High-value treats are another way you can quickly speed up the bonding and training process. Dogs learn by making habits and with repetition. Therefore, the tastier the treat, the more fun and exciting training becomes for your dog. Having lots of tiny, really delicious treats can be the trick to keeping your dog’s attention and make them more likely to want to work with you. (See: Our favorite treats and equipment)
Taking treats gently is one of the first games you should teach your new dog or puppy. These kinds of games where your dog learns to be gentle and careful taking treats from your hands can effectively set boundaries while you are socializing and bonding with them. This way, reward-based dog training can be a part of the bonding process.
Touch, petting, holding, and body handling
Your dog should look forward to seeing and interacting with you. They should want to be close to you and let you touch, pet, and groom them. Smaller dogs and puppies should learn to accept being picked up, and sometimes held, groomed, and examined.
You can help your dog enjoy being touched and handled by using treats and gentle touch to get them to understand they are safe around you. By watching your dog’s body language you can learn what they like and play with them in ways they enjoy. Softly petting their ears, neck or belly, and playing with your dog in calm and relaxed ways will help them learn they can let their guard down around you. (See: Socialization to Touch)
If you tend to play rough with your dog and encourage rough-housing type play and interactions with people, it will be hard for your dog to learn to become calm and settled. Not everyone likes dogs, especially dogs that jump up, bark at people, or act crazy when people come over, so encouraging gentle touch, petting and body handling is essential to raising a Zen Dog.
Encouraging calm interactions is especially important when it comes to play biting. Without hands, dogs naturally use their mouths to experience the world, so they want to mouth, nip, bite, or lick everything they see. Teaching your dog how to peacefully interact with you without play biting is another aspect of bonding and socialization that needs to be mastered. (See: Play Biting Solutions)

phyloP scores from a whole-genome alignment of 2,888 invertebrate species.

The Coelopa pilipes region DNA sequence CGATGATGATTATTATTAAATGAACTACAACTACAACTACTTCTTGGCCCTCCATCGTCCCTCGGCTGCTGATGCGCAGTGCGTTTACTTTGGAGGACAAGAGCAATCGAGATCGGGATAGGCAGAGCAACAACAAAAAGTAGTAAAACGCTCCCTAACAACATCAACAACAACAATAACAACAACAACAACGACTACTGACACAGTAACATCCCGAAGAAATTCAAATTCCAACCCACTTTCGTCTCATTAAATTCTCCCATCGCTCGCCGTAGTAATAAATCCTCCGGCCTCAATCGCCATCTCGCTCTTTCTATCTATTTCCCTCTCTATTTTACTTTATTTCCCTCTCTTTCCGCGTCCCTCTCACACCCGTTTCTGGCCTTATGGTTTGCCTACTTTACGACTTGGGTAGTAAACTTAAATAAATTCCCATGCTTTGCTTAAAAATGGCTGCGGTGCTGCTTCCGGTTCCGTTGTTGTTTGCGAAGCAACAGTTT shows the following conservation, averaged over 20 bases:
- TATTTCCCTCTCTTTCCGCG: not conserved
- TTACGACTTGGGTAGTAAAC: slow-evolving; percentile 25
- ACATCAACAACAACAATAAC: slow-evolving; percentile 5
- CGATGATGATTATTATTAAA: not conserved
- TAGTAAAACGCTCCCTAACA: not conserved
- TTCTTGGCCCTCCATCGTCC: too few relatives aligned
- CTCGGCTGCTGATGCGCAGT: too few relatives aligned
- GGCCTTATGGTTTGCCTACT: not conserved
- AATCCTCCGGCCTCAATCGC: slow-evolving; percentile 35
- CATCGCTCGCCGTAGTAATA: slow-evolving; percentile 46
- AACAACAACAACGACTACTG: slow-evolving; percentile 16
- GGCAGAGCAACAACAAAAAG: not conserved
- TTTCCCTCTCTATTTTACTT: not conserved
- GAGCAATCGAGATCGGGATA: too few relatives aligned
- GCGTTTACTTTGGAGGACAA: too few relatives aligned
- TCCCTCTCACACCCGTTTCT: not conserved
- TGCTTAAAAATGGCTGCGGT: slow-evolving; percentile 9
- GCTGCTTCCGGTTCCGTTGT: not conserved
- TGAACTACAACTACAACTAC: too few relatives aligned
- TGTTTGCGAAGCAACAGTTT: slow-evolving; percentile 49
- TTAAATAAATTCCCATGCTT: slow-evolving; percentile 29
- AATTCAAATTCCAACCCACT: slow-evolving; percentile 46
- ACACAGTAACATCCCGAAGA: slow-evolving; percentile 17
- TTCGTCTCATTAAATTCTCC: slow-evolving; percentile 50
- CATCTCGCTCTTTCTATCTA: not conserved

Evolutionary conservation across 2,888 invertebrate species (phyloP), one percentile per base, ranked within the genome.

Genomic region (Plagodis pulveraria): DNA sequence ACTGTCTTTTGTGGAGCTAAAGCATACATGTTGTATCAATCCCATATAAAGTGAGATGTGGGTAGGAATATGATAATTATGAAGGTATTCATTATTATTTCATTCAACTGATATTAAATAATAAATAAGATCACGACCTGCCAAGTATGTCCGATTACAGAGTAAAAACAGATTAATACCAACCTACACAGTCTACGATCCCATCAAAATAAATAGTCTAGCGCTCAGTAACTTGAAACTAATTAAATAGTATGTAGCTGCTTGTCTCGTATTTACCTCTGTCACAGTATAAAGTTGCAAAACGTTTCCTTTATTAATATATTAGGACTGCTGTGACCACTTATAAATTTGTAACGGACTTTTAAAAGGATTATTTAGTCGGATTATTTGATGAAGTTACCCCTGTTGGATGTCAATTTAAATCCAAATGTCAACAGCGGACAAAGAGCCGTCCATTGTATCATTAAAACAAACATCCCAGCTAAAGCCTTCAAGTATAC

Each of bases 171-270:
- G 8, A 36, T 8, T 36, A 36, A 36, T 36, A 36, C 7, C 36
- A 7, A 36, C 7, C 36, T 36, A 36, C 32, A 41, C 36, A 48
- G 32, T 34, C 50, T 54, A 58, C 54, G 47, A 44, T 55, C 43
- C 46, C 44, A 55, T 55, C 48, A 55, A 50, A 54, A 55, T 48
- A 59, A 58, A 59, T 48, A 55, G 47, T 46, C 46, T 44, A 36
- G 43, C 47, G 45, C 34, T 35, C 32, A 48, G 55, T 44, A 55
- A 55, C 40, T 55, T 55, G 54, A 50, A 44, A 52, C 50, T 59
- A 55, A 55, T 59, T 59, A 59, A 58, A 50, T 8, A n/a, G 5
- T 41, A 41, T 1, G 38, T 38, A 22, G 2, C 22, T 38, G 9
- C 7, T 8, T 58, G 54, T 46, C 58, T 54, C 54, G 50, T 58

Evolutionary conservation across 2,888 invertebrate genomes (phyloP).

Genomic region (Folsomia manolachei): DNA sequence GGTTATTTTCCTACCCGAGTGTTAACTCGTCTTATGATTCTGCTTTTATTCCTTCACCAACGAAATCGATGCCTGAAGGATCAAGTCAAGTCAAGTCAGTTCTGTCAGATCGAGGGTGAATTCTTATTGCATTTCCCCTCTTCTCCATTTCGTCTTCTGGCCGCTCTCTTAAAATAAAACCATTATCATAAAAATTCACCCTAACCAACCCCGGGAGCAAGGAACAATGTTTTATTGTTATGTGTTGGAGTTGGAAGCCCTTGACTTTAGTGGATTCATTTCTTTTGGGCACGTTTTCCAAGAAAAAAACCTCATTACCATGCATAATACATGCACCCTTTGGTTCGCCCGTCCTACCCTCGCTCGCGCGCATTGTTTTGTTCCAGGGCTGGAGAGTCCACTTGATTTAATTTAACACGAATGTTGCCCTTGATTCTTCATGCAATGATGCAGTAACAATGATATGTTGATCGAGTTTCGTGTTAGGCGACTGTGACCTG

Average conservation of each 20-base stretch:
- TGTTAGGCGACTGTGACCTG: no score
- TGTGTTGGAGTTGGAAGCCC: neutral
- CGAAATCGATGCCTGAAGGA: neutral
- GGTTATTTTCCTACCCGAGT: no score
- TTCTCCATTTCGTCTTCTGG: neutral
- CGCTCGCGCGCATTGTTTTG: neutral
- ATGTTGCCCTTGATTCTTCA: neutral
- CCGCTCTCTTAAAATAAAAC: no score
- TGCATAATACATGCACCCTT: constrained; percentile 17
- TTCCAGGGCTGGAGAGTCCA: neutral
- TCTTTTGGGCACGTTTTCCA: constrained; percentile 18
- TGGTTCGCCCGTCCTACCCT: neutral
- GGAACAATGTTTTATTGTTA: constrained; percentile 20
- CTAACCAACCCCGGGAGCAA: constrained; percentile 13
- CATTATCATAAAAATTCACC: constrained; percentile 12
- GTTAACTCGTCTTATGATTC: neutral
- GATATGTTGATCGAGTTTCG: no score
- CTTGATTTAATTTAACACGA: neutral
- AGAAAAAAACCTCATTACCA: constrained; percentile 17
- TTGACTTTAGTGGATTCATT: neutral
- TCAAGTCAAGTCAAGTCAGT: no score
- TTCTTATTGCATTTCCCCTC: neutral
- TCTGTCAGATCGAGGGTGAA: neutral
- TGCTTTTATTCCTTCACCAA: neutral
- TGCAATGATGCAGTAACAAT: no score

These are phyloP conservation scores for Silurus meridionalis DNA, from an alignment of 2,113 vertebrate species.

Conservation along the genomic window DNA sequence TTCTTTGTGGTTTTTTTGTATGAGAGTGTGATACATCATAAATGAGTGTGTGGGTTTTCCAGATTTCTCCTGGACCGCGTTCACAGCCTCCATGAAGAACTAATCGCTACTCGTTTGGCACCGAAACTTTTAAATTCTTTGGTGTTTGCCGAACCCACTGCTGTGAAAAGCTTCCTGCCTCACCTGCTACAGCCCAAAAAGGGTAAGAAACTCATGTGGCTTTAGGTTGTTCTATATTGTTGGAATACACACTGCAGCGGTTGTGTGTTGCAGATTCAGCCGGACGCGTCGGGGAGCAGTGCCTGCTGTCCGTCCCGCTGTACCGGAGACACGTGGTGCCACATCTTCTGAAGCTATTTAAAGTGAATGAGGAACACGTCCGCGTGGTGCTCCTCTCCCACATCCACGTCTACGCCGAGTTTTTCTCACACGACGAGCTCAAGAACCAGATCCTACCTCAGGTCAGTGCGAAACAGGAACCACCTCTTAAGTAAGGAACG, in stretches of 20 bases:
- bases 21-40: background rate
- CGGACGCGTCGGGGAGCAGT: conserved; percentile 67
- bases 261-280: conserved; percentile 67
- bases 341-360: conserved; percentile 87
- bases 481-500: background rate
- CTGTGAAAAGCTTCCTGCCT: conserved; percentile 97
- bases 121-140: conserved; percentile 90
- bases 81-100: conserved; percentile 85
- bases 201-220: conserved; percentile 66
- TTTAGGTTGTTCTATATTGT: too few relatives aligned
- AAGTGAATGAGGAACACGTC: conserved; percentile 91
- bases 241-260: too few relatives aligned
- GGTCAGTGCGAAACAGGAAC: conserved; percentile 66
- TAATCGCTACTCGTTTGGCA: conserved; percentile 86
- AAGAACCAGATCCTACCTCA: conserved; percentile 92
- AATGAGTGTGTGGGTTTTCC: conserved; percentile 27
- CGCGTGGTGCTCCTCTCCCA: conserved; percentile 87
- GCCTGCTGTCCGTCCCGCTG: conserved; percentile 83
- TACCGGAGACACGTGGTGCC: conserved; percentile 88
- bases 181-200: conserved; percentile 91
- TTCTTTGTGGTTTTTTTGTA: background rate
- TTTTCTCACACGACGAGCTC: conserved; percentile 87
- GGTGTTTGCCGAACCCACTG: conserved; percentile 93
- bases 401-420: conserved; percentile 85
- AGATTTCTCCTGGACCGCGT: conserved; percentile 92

Attention and Praise
Moving beyond treats is one of the most important aspects to advanced dog training. Using your eye contact, voice, attention, and praise will help you go beyond needing treats all the time.
The positive associations your dog makes with your eye contact, voice, and attention are established with reward-based training, treats, gentle touch, and petting.
Once your dog is deeply connected to you, they will respond with just a glance or a quiet word.
Training to improve the bond you have with your dog avoids using harsh commands and stern eye contact. Instead, you want to build the expectation that good things happen when your dog hears your voice. Reward-based training includes praise before rewards such as treats and petting are given to build positive associations to you, your eye contact, and attention.
Raising a dog to be loving and confident with people is easy. All it takes is patience, treats, and a little bit of Zen.
A young puppy is dependent on their mother for nurturing, protection, and food. When you bring your puppy home he will be confused and try to mouth, bite, and suck on fingers, hands, hair…anything he can get his little mouth on.